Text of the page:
§ 96. Self-determination of the Organism of Theology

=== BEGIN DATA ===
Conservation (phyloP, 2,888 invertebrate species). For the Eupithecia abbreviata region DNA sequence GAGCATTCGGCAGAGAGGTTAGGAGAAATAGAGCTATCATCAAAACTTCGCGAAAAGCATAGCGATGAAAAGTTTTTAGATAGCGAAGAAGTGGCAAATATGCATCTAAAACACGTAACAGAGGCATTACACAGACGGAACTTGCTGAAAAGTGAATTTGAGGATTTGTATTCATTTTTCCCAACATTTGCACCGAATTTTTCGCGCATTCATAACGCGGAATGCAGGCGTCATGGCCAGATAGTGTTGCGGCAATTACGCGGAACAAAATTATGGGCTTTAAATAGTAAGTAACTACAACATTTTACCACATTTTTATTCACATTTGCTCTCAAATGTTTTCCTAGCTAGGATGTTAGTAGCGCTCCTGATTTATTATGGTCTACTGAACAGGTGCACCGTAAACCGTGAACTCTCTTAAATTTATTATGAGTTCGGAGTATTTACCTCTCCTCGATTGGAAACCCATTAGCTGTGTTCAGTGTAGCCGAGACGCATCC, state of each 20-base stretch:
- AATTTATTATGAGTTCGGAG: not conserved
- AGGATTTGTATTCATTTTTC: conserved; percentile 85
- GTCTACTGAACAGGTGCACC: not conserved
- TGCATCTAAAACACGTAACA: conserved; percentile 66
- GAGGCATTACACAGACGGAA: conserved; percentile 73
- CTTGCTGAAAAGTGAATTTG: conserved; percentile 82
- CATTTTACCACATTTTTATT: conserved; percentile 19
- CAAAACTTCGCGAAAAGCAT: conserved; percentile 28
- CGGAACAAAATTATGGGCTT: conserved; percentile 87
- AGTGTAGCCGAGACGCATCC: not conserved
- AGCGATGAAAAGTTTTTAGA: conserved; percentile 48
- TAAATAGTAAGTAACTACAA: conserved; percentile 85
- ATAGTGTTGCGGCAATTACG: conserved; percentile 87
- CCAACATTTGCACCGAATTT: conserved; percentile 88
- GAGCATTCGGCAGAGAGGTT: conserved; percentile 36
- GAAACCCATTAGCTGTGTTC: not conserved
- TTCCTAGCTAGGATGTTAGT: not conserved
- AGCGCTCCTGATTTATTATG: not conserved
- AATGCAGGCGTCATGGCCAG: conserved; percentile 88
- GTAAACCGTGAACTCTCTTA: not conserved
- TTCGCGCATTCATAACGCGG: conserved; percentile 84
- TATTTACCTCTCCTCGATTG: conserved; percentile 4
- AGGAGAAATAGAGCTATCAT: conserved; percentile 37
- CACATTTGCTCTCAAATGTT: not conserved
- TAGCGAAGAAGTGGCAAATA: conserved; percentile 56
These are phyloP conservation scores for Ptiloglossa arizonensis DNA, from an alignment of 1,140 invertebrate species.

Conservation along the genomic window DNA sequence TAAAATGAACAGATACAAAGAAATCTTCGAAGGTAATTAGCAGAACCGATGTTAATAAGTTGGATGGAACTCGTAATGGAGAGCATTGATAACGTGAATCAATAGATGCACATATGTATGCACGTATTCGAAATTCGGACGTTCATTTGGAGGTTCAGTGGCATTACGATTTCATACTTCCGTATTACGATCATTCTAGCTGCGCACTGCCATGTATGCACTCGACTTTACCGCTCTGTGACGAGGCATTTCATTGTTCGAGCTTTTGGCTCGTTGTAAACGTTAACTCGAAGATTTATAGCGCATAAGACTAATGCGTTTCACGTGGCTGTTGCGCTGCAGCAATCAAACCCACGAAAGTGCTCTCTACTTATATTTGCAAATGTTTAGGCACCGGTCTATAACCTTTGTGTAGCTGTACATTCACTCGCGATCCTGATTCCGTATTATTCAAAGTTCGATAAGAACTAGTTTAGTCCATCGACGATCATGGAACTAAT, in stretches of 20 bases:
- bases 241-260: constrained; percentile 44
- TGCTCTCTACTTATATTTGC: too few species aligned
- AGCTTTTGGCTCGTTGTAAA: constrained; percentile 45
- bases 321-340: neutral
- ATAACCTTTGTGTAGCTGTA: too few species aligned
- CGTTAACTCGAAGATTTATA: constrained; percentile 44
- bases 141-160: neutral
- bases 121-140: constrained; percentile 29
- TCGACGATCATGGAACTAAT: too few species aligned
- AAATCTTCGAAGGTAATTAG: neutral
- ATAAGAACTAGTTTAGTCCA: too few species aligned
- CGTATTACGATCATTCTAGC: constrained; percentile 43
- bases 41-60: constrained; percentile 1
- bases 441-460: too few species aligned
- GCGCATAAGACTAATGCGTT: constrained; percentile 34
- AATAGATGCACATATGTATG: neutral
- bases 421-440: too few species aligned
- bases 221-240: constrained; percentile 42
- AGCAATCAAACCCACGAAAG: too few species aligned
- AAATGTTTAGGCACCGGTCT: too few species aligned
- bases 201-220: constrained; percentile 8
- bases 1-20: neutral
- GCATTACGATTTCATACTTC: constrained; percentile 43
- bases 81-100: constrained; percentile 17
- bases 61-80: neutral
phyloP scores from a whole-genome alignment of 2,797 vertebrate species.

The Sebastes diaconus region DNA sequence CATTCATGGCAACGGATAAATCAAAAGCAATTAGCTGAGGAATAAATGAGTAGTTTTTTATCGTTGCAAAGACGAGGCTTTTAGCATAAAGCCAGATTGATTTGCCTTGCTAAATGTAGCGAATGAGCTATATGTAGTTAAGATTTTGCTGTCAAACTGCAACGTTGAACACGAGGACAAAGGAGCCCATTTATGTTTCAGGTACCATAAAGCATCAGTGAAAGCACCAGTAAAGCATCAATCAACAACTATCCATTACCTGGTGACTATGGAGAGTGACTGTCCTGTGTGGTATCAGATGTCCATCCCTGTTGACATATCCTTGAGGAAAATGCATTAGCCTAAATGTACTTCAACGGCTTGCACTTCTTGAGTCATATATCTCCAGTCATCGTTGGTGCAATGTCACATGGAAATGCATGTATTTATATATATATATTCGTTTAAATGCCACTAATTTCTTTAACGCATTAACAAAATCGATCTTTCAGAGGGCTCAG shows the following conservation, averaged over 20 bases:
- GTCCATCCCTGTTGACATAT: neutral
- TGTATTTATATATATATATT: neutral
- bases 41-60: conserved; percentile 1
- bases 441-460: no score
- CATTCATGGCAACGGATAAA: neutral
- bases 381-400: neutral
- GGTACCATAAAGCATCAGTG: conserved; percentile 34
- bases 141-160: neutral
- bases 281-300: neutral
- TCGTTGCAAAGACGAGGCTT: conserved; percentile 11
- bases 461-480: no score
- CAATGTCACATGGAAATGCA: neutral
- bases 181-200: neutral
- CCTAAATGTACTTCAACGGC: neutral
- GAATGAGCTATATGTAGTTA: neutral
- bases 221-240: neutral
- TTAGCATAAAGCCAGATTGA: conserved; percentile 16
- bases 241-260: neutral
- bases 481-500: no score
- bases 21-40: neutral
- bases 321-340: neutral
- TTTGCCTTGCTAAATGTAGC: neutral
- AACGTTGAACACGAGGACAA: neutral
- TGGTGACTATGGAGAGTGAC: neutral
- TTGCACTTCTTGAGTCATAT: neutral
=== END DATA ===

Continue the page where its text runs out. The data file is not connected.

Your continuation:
Theological Encyclopedia includes generally the question of the relation of theology to the University. As the matter actually stands in Europe, however, this question concerns the relation of theology to the Government. If the universities were free corporations, as formerly they were intended to be, and as they are sometimes now (in Belgium, in the Netherlands, America, England and in Switzerland), and as they ought to be everywhere, this question would entirely fall away; for then this relation would merely be an item of history. But this question is important because to this day in most countries the most influential universities are state institutions, founded, supported and governed by state authorities. Thus the Government determines not merely the number, rank and quality of the faculties; but directs also the organism of theology, as being on a par with the other sciences, by its conditions for every chair, and by its choice of departments, which it unites as a group under one and the same chair. Even in former times this was not right, since it can never be derived from the attributes of the Government, that it shall determine the organism of theology. But this raised no preponderating difficulty, inasmuch as in those times the Government made free-will abdication of every discretionary right, and simply followed custom. Such, however, is not the case now. In Holland indeed it has reached such a point that the Law for Higher Education (of April 28, 1876, Stbl. n. 102), Art. 42, prescribes a tenfold division of the theological departments, which is entirely antagonistic to the nature and character of theology; even to such an extent that dogmatics, which is the heart of all theology, is simply cut out from the body of theology.i It can scarcely be denied that this is a violent attack upon the organism of theology. In view of facts such as these, we maintain the right of theology to determine its own organism. No Government can do this, since this is not its province; neither does it possess the data for it. Neither is it authorized to do this, since playing the r81e of dilettante and abusing its power it creates confusion in theology. It is evident that the division of departments and of chairs of itself exerts an influence upon the entire course of studies, upon the association of studies even in the case of the ablest theologians, and darkens insight into the true essence of Theology. Such an interference on the part of the Government is an attack upon the liberty of science, while in Theology, moreover, it amounts to the choice of a confessional party; in cam of the modern interpretation of Theology as "the science of religion" instead of "the science of the revealed knowledge of God," which it has always been, in keeping with its origin and principle.